Sunday, 1 May 2016


Many in the media may hate me for telling them that the days of journalism as viable paying career are coming to an end as media publishers are forced to shift from print media where they have enjoyed ample circulation and advertising revenue which has enabled media companies to pay large armies of writers, photographers, support and production staff well with generous bonuses and ex-gratias; to online media where advertising revenue is about one tenth or less that of print advertising revenue and growing too slowly to make up for the decline in print advertising revenue.

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Moreover, the relatively low barriers of entry to online and digital media publishing has resulted in more intense competition for online advertising revenue, coupled with competition from huge non-media sites with global reach, such as Google, Facebook and so forth.

For example, according to the Newspaper Association of America and Google, Google's worldwide advertising revenue surpassed total U.S. newspaper print advertising revenue in 2012, whilst growth in newspaper online advertising revenue was anaemic.

In August 2015, Maybank IB Research reported:-

"Jul 2015 total gross adex fell 18% YoY, the largest YoY contraction on our records."

"Public sector ad spend declined substantially by 39% YoY. MNCs are also beginning to cut back due to the weak MYR."

"Sector’s NEUTRAL call and calls on all media stocks under coverage placed under review."

"What’s New"

"Total gross adex for Jul 2015 fell 18% YoY, the largest YoY contraction on our records dating back to Jan 2007, despite a low base in Jul 2014 due to the MH17 aviation tragedy. The fall was driven by the public sector whose ad spend dropped substantially by 39% YoY. We understand that with the depreciating MYR against the USD and lingering effects of the 6% GST, MNCs such as Nestle, P&G and Wipro Unza have also cut ad spend by 20% - 40% YoY."

"7M15 total gross adex contracted by 10% YoY, more than our adex growth forecast of -8% YoY. 7M15 FTA TV adex and newspaper adex both declined 11% YoY. 7M15 radio adex also softened 3% YoY, which is much narrower than the YoY contraction experienced by FTA TV and newspaper adex. Going forward, it is still possible for advertisers to migrate part of their ad spend from FTA TV and newspaper mediums to the cheaper radio medium."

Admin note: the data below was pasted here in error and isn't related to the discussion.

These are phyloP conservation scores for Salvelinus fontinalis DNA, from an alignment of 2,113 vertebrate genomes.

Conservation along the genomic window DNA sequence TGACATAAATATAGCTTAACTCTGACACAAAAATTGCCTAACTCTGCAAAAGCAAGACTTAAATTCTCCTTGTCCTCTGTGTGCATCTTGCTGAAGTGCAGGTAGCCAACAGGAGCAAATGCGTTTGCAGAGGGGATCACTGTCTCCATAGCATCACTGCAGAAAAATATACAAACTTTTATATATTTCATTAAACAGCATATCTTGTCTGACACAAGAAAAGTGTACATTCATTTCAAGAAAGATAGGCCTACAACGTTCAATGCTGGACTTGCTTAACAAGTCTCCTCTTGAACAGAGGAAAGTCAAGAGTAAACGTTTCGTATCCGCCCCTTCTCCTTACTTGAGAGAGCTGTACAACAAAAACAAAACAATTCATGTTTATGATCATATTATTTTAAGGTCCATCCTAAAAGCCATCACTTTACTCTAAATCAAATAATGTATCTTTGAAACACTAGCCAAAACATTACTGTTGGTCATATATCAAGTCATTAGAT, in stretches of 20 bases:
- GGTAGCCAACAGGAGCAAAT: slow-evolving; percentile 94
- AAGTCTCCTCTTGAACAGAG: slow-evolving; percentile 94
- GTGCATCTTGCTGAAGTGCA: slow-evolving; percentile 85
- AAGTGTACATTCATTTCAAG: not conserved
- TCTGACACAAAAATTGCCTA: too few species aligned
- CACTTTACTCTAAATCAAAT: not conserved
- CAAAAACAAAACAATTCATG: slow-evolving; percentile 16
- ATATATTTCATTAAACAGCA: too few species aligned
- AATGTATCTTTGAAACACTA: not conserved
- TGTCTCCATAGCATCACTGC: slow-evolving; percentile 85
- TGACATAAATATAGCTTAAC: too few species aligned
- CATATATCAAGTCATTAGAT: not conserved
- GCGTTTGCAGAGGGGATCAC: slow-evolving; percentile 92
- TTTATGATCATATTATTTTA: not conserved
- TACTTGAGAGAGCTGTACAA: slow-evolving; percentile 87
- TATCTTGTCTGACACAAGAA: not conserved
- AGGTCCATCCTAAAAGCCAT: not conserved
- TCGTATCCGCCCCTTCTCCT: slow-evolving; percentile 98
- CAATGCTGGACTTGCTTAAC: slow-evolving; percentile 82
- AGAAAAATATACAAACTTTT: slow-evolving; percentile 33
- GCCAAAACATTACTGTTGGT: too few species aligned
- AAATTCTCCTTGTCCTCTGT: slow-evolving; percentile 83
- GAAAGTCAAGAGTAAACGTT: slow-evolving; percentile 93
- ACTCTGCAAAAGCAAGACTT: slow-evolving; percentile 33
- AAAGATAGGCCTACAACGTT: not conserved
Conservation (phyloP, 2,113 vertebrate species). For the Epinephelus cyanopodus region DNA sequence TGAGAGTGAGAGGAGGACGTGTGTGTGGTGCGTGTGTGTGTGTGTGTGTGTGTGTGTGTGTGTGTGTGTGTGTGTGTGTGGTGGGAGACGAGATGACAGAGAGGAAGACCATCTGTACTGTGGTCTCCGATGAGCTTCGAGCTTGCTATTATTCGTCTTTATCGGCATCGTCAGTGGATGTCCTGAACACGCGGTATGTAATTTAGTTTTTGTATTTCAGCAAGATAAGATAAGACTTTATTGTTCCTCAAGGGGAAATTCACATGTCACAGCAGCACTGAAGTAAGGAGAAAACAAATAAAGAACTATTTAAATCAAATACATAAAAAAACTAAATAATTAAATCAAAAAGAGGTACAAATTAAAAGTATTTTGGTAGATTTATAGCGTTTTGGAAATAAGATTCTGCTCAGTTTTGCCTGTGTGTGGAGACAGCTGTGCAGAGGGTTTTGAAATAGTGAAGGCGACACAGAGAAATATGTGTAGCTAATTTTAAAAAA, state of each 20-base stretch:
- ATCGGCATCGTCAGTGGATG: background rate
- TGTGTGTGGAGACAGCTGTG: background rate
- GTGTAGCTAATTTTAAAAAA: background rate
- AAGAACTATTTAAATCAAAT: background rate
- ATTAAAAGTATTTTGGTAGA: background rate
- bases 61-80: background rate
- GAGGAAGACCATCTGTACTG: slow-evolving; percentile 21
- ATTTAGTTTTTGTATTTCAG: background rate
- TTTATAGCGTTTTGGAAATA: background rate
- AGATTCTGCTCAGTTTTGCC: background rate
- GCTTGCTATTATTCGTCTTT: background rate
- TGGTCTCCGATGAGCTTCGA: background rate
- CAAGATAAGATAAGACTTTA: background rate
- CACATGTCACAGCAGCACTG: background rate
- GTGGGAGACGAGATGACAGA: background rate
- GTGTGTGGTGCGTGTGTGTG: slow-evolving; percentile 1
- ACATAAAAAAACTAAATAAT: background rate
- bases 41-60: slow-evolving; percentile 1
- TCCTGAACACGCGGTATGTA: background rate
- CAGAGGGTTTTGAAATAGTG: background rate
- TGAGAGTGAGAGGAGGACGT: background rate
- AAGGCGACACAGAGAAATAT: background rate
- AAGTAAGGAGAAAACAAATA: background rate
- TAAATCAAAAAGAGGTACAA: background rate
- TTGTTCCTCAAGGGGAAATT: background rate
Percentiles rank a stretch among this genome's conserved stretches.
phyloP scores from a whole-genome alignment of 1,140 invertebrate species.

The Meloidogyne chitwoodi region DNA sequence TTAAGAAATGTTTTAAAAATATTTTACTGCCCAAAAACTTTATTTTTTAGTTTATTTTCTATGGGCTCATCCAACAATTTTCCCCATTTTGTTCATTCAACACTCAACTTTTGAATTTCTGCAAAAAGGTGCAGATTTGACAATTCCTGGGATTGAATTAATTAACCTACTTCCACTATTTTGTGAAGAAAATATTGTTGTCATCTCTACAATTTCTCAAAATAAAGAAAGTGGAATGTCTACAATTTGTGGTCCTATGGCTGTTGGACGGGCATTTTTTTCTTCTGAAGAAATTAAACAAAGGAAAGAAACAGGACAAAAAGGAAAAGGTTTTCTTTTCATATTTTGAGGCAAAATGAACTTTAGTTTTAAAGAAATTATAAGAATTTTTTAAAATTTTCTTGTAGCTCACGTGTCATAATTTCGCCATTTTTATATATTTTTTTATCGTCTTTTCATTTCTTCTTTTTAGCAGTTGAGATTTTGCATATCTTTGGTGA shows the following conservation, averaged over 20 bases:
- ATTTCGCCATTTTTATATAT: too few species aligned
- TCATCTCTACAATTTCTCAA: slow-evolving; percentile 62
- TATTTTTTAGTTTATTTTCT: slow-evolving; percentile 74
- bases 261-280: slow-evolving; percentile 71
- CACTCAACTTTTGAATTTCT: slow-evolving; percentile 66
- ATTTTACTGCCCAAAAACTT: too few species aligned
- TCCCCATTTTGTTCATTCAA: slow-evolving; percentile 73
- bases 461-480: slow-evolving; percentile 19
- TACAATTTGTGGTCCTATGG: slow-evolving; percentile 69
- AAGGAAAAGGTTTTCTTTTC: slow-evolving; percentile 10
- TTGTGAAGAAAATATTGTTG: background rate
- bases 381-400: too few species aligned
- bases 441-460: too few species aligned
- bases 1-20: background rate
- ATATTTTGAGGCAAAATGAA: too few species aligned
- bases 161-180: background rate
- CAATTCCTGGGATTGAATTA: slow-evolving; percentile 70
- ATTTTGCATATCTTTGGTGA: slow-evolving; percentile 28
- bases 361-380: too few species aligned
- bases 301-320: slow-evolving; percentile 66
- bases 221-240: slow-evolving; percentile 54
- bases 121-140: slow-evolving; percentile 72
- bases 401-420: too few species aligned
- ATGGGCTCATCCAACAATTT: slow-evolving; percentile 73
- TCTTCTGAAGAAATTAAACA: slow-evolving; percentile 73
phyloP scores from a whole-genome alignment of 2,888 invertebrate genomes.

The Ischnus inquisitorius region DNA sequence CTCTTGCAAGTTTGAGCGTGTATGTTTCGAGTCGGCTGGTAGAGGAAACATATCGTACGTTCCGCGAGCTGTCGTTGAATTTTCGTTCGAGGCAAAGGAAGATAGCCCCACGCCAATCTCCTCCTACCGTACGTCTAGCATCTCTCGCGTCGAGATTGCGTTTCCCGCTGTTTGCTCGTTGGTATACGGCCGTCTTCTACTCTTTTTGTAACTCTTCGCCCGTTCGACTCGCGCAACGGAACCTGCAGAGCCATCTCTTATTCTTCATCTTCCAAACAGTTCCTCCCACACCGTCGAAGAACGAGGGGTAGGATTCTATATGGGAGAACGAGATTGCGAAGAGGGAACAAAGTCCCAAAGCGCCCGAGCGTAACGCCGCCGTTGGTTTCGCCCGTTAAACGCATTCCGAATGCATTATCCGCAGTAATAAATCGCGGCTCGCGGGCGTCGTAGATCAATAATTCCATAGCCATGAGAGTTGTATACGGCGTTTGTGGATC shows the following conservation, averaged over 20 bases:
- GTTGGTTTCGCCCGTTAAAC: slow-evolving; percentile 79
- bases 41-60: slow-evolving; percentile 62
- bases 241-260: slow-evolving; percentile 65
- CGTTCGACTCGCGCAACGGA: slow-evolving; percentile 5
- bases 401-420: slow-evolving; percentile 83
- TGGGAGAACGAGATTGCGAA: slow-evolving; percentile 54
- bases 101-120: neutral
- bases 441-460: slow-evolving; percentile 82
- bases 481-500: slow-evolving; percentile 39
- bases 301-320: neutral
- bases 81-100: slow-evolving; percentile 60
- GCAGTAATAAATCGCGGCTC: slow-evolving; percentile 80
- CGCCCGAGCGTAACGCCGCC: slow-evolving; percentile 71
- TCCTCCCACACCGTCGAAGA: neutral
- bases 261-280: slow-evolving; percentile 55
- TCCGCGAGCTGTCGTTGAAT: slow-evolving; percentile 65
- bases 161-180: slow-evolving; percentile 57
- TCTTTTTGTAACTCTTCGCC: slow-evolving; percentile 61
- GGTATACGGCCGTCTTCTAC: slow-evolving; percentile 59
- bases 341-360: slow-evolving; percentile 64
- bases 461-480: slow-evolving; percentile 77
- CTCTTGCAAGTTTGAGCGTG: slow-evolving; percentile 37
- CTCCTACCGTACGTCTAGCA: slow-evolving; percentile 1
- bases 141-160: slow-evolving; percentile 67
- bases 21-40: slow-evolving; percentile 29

You can read the full report here:-

Now this article by Alexander Guzman foresees robots (well actually computer programs) replacing human journalists in article production, so how are journalists going to move up the value chain (to use that oft-heard cliched phrase), to remain in paid employment.

We have already seen the demise of The Malaysian Insider and The Rakyat Post, so what's next?

Welcome to that information and services economy, information technology journalists so often wrote about and lauded to the skies, thinking that as information workers, they were safe, unlike manual workers in automotive assembly plants.

Heck! We may soon have robots or more likely coin-operated machines dispensing burgers, so there goes low-paid services jobs as well.

We already have fairly affordable robots to clean the floor for us in the stores, so soon there may be no jobs for house maids.

Yours trully.


"Automated Journalism", Robots in the Newsroom: The Future of Corporate Media
By Timothy Alexander Guzman
The Main-Stream Media (MSM) or corporate media has recently began making moves to replace humans with robots or “automated journalism” to produce its news stories. Not to say that the corporate media journalists who currently work under the propaganda machine are independent and are committed to the truth. However, more than ever, corporate media conglomerates are slowly replacing those same traditional journalists with robots that can produce twice the amount of stories at a faster rate to beat out their competition is just one of the reasons for the change.  But there is a bigger picture to this new advanced technology.

Robots as we know, have replaced humans in several industries especially in the automobile industry where robots are already replacing humans on production lines. The media is no exception. Recently the New York Post (a tabloid propaganda newspaper) reported that Bilderberg attendee and Bloomberg’s Editor-in-Chief John Micklethwait told Bloomberg’s 2,400 journalists in an internal office memo that he was creating a 10-person team that will study how to “use more automation in writing and reporting.” Micklethwait reportedly said: